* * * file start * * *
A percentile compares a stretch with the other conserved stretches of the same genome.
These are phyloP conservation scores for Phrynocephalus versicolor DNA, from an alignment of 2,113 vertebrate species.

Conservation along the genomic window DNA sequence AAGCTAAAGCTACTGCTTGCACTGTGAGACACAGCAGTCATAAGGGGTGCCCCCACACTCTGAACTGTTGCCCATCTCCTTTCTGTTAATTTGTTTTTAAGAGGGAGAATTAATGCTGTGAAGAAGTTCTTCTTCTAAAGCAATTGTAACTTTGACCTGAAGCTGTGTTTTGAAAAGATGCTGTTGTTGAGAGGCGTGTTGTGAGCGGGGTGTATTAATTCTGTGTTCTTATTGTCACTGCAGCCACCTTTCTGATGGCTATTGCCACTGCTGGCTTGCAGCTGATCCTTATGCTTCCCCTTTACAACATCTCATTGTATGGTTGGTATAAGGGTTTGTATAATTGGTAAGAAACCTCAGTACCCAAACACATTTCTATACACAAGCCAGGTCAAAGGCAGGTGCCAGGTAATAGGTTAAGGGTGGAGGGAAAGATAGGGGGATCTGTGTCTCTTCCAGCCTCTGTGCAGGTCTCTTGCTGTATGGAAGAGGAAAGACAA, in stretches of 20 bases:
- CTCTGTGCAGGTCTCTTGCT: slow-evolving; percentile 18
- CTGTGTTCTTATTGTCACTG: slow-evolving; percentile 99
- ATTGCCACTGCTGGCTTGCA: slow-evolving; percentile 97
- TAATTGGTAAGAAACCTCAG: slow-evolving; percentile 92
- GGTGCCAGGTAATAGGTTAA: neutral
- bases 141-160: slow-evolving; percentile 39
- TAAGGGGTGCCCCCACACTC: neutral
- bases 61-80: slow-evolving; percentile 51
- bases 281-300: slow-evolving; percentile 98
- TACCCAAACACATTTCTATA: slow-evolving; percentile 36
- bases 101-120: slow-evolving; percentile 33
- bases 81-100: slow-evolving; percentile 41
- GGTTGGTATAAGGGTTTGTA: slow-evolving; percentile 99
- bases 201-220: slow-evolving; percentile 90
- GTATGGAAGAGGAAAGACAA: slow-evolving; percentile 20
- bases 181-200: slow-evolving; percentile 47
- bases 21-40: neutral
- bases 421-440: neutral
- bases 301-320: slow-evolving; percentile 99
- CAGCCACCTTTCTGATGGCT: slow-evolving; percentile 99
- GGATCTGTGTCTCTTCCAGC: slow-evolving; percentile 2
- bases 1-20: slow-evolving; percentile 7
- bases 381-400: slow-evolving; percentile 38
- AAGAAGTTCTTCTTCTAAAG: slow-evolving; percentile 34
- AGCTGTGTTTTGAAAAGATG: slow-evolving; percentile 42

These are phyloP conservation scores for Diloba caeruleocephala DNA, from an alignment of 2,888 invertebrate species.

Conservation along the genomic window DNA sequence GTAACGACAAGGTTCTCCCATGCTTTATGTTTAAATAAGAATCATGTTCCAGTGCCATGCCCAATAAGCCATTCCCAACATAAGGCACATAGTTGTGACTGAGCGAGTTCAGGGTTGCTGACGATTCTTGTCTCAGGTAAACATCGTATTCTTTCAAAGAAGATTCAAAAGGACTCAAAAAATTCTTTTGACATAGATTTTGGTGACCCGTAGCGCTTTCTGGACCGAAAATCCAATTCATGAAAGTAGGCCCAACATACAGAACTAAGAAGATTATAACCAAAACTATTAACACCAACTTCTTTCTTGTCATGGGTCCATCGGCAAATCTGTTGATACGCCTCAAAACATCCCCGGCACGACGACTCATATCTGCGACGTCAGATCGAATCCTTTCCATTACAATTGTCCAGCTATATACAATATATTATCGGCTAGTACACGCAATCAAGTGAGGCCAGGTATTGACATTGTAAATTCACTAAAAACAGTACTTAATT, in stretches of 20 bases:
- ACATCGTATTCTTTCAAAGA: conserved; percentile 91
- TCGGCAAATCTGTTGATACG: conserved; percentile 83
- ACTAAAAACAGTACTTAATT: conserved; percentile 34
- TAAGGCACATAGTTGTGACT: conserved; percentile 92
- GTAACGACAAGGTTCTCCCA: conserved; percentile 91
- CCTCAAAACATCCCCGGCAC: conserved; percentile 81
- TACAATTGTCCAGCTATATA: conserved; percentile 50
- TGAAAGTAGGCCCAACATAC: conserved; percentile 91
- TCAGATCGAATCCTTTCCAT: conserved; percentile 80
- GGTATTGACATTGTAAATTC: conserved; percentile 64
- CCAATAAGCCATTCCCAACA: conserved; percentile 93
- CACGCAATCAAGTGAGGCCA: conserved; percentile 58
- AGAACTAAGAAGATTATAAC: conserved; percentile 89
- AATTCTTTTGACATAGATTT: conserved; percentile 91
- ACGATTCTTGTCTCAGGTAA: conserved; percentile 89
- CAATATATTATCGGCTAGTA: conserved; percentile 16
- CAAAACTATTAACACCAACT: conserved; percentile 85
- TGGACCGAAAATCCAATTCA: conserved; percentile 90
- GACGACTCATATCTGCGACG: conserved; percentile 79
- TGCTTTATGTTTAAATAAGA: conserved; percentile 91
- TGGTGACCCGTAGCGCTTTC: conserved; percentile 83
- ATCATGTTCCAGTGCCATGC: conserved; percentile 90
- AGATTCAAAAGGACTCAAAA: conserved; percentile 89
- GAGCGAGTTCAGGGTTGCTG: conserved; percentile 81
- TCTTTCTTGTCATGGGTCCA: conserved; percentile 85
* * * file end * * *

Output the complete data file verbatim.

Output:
A percentile compares a stretch with the other conserved stretches of the same genome.
These are phyloP conservation scores for Phrynocephalus versicolor DNA, from an alignment of 2,113 vertebrate species.

Conservation along the genomic window DNA sequence AAGCTAAAGCTACTGCTTGCACTGTGAGACACAGCAGTCATAAGGGGTGCCCCCACACTCTGAACTGTTGCCCATCTCCTTTCTGTTAATTTGTTTTTAAGAGGGAGAATTAATGCTGTGAAGAAGTTCTTCTTCTAAAGCAATTGTAACTTTGACCTGAAGCTGTGTTTTGAAAAGATGCTGTTGTTGAGAGGCGTGTTGTGAGCGGGGTGTATTAATTCTGTGTTCTTATTGTCACTGCAGCCACCTTTCTGATGGCTATTGCCACTGCTGGCTTGCAGCTGATCCTTATGCTTCCCCTTTACAACATCTCATTGTATGGTTGGTATAAGGGTTTGTATAATTGGTAAGAAACCTCAGTACCCAAACACATTTCTATACACAAGCCAGGTCAAAGGCAGGTGCCAGGTAATAGGTTAAGGGTGGAGGGAAAGATAGGGGGATCTGTGTCTCTTCCAGCCTCTGTGCAGGTCTCTTGCTGTATGGAAGAGGAAAGACAA, in stretches of 20 bases:
- CTCTGTGCAGGTCTCTTGCT: slow-evolving; percentile 18
- CTGTGTTCTTATTGTCACTG: slow-evolving; percentile 99
- ATTGCCACTGCTGGCTTGCA: slow-evolving; percentile 97
- TAATTGGTAAGAAACCTCAG: slow-evolving; percentile 92
- GGTGCCAGGTAATAGGTTAA: neutral
- bases 141-160: slow-evolving; percentile 39
- TAAGGGGTGCCCCCACACTC: neutral
- bases 61-80: slow-evolving; percentile 51
- bases 281-300: slow-evolving; percentile 98
- TACCCAAACACATTTCTATA: slow-evolving; percentile 36
- bases 101-120: slow-evolving; percentile 33
- bases 81-100: slow-evolving; percentile 41
- GGTTGGTATAAGGGTTTGTA: slow-evolving; percentile 99
- bases 201-220: slow-evolving; percentile 90
- GTATGGAAGAGGAAAGACAA: slow-evolving; percentile 20
- bases 181-200: slow-evolving; percentile 47
- bases 21-40: neutral
- bases 421-440: neutral
- bases 301-320: slow-evolving; percentile 99
- CAGCCACCTTTCTGATGGCT: slow-evolving; percentile 99
- GGATCTGTGTCTCTTCCAGC: slow-evolving; percentile 2
- bases 1-20: slow-evolving; percentile 7
- bases 381-400: slow-evolving; percentile 38
- AAGAAGTTCTTCTTCTAAAG: slow-evolving; percentile 34
- AGCTGTGTTTTGAAAAGATG: slow-evolving; percentile 42

These are phyloP conservation scores for Diloba caeruleocephala DNA, from an alignment of 2,888 invertebrate species.

Conservation along the genomic window DNA sequence GTAACGACAAGGTTCTCCCATGCTTTATGTTTAAATAAGAATCATGTTCCAGTGCCATGCCCAATAAGCCATTCCCAACATAAGGCACATAGTTGTGACTGAGCGAGTTCAGGGTTGCTGACGATTCTTGTCTCAGGTAAACATCGTATTCTTTCAAAGAAGATTCAAAAGGACTCAAAAAATTCTTTTGACATAGATTTTGGTGACCCGTAGCGCTTTCTGGACCGAAAATCCAATTCATGAAAGTAGGCCCAACATACAGAACTAAGAAGATTATAACCAAAACTATTAACACCAACTTCTTTCTTGTCATGGGTCCATCGGCAAATCTGTTGATACGCCTCAAAACATCCCCGGCACGACGACTCATATCTGCGACGTCAGATCGAATCCTTTCCATTACAATTGTCCAGCTATATACAATATATTATCGGCTAGTACACGCAATCAAGTGAGGCCAGGTATTGACATTGTAAATTCACTAAAAACAGTACTTAATT, in stretches of 20 bases:
- ACATCGTATTCTTTCAAAGA: conserved; percentile 91
- TCGGCAAATCTGTTGATACG: conserved; percentile 83
- ACTAAAAACAGTACTTAATT: conserved; percentile 34
- TAAGGCACATAGTTGTGACT: conserved; percentile 92
- GTAACGACAAGGTTCTCCCA: conserved; percentile 91
- CCTCAAAACATCCCCGGCAC: conserved; percentile 81
- TACAATTGTCCAGCTATATA: conserved; percentile 50
- TGAAAGTAGGCCCAACATAC: conserved; percentile 91
- TCAGATCGAATCCTTTCCAT: conserved; percentile 80
- GGTATTGACATTGTAAATTC: conserved; percentile 64
- CCAATAAGCCATTCCCAACA: conserved; percentile 93
- CACGCAATCAAGTGAGGCCA: conserved; percentile 58
- AGAACTAAGAAGATTATAAC: conserved; percentile 89
- AATTCTTTTGACATAGATTT: conserved; percentile 91
- ACGATTCTTGTCTCAGGTAA: conserved; percentile 89
- CAATATATTATCGGCTAGTA: conserved; percentile 16
- CAAAACTATTAACACCAACT: conserved; percentile 85
- TGGACCGAAAATCCAATTCA: conserved; percentile 90
- GACGACTCATATCTGCGACG: conserved; percentile 79
- TGCTTTATGTTTAAATAAGA: conserved; percentile 91
- TGGTGACCCGTAGCGCTTTC: conserved; percentile 83
- ATCATGTTCCAGTGCCATGC: conserved; percentile 90
- AGATTCAAAAGGACTCAAAA: conserved; percentile 89
- GAGCGAGTTCAGGGTTGCTG: conserved; percentile 81
- TCTTTCTTGTCATGGGTCCA: conserved; percentile 85